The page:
John Mc.

Truth In Icing

I don’t have a lot of faith in icing forecast predictions. The probability of icing is 0 or 100 percent. I have had ice in conditions when there should not have been any and sailed through clouds where I was sure I was going to get ice and got nothing.

FIKI for smaller piston aircraft is misnamed, it should stand for Finding Ice Knot Ideal. If your flight doesn’t have an out where you can escape ice then you should not be going even in a FIKI aircraft.

David G.

This is required reading. No ice means just that ! And do not be fooled by the ones who got away with ‘a little ice’ – they were just lucky. I’ve had ice trouble in heavy turboprops and jets which were certified for icing, so have learned to have huge respect for the phenomenon.

Mauro H.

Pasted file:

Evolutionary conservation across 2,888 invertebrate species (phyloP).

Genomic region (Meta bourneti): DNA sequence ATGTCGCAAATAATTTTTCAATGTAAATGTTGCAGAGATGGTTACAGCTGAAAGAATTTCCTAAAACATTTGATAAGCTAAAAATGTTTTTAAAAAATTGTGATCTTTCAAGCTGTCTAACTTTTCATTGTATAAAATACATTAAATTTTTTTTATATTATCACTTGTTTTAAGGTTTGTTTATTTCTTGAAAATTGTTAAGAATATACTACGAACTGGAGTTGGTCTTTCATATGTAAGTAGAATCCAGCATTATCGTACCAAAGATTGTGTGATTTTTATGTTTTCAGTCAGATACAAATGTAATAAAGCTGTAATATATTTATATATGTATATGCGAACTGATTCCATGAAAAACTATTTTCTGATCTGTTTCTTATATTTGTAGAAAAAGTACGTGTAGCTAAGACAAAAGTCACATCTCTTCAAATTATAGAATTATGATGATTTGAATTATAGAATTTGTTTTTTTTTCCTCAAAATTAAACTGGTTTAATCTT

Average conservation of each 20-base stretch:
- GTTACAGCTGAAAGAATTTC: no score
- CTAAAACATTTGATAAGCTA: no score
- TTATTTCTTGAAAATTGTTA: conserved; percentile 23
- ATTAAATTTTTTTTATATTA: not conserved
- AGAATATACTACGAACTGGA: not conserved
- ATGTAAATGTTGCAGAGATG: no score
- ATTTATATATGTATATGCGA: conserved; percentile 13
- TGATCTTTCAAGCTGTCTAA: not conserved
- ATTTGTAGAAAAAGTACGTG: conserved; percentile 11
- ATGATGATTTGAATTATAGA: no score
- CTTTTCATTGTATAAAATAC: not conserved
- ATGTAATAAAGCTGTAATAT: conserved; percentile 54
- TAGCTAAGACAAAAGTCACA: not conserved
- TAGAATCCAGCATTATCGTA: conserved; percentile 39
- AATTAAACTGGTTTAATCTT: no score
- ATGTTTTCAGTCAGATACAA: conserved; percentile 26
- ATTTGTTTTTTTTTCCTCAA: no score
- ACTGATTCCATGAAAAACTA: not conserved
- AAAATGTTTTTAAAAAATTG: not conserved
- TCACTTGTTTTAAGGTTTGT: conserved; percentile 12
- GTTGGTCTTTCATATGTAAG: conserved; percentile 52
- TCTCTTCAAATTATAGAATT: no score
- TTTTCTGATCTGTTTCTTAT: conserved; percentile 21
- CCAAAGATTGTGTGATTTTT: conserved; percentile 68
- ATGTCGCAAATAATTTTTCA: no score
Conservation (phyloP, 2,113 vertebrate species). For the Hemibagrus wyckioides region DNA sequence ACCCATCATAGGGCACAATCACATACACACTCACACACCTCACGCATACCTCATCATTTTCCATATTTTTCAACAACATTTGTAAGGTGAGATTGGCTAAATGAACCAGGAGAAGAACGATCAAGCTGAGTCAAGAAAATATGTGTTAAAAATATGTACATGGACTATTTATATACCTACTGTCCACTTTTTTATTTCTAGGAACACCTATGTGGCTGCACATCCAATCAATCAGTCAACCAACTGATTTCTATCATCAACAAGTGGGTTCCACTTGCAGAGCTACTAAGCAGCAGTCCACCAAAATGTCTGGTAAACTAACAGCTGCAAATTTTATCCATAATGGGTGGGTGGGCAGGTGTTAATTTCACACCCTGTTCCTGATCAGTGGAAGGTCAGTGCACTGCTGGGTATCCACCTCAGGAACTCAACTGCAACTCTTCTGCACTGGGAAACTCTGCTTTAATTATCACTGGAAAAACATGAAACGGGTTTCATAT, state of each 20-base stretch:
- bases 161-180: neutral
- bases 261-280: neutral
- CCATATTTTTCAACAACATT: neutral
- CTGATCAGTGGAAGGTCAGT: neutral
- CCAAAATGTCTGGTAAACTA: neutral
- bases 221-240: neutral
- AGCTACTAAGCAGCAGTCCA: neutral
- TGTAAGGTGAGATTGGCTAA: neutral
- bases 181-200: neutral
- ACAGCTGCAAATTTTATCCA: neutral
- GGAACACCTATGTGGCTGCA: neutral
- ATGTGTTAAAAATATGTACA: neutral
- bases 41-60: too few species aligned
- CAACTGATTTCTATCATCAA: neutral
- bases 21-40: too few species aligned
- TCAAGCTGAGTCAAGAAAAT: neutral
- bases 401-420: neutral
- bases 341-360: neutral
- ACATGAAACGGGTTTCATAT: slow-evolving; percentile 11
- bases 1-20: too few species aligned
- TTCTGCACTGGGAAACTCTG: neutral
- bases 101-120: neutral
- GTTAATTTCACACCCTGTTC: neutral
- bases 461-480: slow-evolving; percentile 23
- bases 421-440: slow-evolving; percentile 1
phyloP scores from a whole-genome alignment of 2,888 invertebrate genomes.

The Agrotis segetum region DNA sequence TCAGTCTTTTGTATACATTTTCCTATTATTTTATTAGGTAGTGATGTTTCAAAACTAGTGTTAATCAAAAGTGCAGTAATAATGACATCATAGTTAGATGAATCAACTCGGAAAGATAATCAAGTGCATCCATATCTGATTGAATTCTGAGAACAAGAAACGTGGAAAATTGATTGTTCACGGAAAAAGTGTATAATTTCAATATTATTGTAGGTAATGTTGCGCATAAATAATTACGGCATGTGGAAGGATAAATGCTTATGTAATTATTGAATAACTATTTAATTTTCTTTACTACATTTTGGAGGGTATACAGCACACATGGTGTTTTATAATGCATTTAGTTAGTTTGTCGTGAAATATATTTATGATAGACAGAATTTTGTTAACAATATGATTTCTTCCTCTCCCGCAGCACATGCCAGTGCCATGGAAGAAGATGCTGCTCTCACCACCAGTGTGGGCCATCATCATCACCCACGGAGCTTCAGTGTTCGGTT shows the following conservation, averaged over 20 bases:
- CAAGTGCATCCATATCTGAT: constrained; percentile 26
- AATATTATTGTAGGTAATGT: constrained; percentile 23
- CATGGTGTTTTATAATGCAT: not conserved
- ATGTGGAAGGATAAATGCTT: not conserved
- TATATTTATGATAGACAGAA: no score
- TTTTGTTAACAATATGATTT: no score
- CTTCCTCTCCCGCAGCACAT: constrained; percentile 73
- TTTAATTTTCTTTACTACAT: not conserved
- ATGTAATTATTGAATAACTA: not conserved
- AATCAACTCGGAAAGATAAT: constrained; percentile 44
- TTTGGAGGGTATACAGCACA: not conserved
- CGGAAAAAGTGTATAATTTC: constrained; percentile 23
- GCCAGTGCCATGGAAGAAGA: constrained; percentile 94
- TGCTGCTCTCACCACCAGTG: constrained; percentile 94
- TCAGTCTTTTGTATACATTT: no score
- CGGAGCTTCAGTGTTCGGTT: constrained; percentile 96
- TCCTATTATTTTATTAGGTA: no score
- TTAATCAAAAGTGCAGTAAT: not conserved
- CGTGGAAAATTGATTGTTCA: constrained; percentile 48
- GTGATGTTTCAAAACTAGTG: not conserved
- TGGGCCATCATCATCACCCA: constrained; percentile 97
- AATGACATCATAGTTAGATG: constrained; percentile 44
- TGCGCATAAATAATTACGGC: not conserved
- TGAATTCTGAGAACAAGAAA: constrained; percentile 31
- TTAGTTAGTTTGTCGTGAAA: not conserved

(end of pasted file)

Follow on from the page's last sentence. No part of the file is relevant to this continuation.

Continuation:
Poll: Do You Think Radios Should Be Required For Non-controlled Airports?

  • I lean towards ‘yes’, at least for public airports. Portable transceivers are readily available. If you’re in your J3, once you are out of the pattern, simply turn it off.
  • Not only no – by heck no! Those of you who are screaming for this are entirely forgetting an already “disenfranchised” portion of GA. NORDO aircraft are already treated as red headed steps; there is no reason to entirely invalidate them. And just because YOU have the discretionary income to set up a solid radio doesn’t mean the rest of us do. GA is small enough already. We do not need to eliminate anyone at this point. I’m sorry if you have to look outside and pay attention that where you’re going doesn’t already include something unyielding, but you do. It’s scary finding out how much attention people divert to inside the plane while near the airport. Get your head outside!